By Amy Ryan
Updated July 19, 2007 at 02:00 PM EDT
Jimi Hendrix: David Redfern / Redferns / Retna

Now that we’re officially awash in officially-sanctioned, boomer-approved Summer of Love nostalgia, USA Today performs a useful service by taking a slightly revisionist look at the one real lasting legacy of the summer of 1967: its music. It’s worth remembering that, even at the height of the Flower Power moment, not everyone who put out an album that summer was aboard the peace-love-and-acid bus. There were acts like the Doors and the Velvet Underground who pushed rock in a much darker direction, and there were the squares (Elvis, Dean Martin) who still managed to sell vinyl while ignoring the psychedelic revolution completely. And then there were the soul artists (Marvin Gaye and Tammi Terrell, or Aretha Franklin) who generally avoided psychedelia (notable exception: the Temptations, who managed to add the new sounds to their palette without embarrassing themselves) but made records that still sound righteously defiant 40 years later.

Not surprisingly, it’s USA Today‘s judgment that the soul records hold up the best, along with such now-canonical discs of the era as Are You Experienced? by Jimi Hendrix (pictured), the Beatles’ Sgt. Pepper’s Lonely Hearts Club Band, The Velvet Underground and Nico (ignored at the time, but as recognizably influential today as Sgt. Pepper), Pink Floyd’s The Piper at the Gates of Dawn, and the Rolling Stones’ Between the Buttons. Rescued from undeserved obscurity are Love’s Da Capo (though their Forever Changes, released a few months after the summer ended, was even more trailblazing) and Moby Grape’s eponymous debut. Due for a critical upgrade, the writers argue, are such surprising choices as the Bee Gees’ 1st, the Electric Prunes’ I Had Too Much to Dream (Last Night), Donovan’s Mellow Yellow, Jefferson Airplane’s Surrealistic Pillow, and the Byrds’ Younger Than Yesterday. Also surprising: the writers don’t think much of the Grateful Dead’s self-titled debut or Stevie Wonder’s I Was Made to Love Her.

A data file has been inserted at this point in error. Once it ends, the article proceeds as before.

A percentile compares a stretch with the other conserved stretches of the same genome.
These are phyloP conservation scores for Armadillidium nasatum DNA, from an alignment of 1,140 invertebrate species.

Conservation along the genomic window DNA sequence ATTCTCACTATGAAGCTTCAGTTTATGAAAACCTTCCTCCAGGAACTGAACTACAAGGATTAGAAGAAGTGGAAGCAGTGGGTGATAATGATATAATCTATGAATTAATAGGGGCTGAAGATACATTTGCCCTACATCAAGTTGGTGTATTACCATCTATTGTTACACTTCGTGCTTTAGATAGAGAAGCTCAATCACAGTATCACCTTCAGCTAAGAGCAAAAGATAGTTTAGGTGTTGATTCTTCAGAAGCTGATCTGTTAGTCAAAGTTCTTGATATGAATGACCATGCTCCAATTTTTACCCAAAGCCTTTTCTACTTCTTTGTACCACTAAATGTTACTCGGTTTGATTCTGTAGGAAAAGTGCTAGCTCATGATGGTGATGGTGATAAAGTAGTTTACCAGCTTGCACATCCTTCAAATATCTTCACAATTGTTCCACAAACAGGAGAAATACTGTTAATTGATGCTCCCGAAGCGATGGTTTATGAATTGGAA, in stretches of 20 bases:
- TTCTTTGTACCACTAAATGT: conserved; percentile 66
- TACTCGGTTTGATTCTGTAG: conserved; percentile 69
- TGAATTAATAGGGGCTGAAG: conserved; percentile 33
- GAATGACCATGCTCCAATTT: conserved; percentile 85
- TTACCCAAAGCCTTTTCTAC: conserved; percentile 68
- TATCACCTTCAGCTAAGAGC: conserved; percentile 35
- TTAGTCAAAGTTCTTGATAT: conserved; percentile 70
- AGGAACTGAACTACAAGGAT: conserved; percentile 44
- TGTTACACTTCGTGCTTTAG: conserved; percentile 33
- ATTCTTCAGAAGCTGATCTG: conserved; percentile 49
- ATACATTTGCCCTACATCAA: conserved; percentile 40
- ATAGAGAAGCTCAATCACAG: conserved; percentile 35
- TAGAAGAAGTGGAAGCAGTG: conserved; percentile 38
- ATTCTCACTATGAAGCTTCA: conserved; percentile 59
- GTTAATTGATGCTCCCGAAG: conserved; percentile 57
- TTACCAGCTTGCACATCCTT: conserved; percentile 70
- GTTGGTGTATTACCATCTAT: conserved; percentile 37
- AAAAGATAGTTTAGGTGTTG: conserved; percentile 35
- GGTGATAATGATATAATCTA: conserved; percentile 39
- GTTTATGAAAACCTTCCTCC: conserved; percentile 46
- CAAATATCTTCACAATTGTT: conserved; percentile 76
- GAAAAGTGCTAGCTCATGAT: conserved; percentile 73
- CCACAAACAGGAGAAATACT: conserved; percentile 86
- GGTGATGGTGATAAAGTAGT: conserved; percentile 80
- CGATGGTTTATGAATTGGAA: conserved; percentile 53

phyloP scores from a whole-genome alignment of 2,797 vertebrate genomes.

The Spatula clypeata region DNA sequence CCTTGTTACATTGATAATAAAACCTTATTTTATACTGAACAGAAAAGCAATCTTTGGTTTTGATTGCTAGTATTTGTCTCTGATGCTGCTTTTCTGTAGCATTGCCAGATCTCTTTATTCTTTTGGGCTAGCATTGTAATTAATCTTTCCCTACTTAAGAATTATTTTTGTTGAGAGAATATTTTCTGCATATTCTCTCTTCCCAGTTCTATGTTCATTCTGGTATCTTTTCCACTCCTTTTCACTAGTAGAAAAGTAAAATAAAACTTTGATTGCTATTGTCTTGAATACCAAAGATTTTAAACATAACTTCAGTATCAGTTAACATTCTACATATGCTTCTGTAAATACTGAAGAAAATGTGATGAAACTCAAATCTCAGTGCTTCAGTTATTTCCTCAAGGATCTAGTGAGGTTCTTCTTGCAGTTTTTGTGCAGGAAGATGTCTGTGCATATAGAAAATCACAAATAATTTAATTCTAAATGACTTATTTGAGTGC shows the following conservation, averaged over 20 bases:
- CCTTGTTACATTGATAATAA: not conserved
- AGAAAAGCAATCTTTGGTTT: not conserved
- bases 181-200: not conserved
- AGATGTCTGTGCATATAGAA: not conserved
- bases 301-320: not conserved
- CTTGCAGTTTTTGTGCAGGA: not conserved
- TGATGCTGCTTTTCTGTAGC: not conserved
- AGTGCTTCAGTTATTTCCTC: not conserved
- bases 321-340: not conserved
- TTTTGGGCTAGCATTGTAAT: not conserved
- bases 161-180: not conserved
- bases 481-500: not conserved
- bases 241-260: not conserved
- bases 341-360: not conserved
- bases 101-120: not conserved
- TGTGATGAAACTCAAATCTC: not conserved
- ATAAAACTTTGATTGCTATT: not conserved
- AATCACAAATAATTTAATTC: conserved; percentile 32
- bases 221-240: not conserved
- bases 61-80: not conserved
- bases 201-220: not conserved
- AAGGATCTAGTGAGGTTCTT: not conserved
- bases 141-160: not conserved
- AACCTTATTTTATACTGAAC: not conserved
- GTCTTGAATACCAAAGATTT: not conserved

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This list surely says more about the tastes of our own era than it does about 1967; apparently, we like economy and shun jamming as self-indulgent; we like sonic experimentation but are indifferent to lyrical experimentation; and we prefer skepticism to idealism. Not sure if such preferences make us more sophisticated than 1967 listeners or just sadder, crankier, and less imaginative. The optimist in me likes to think that there could be another musical revolution just around the corner, that all it will take to create another 1967 (or 1977, or 1991) is for a few musical malcontents to throw the rules out the window and give everyone else permission to follow them into uncharted territory. Maybe they’ll be inspired by the example set by the rebels, outcasts, and pioneers listed here.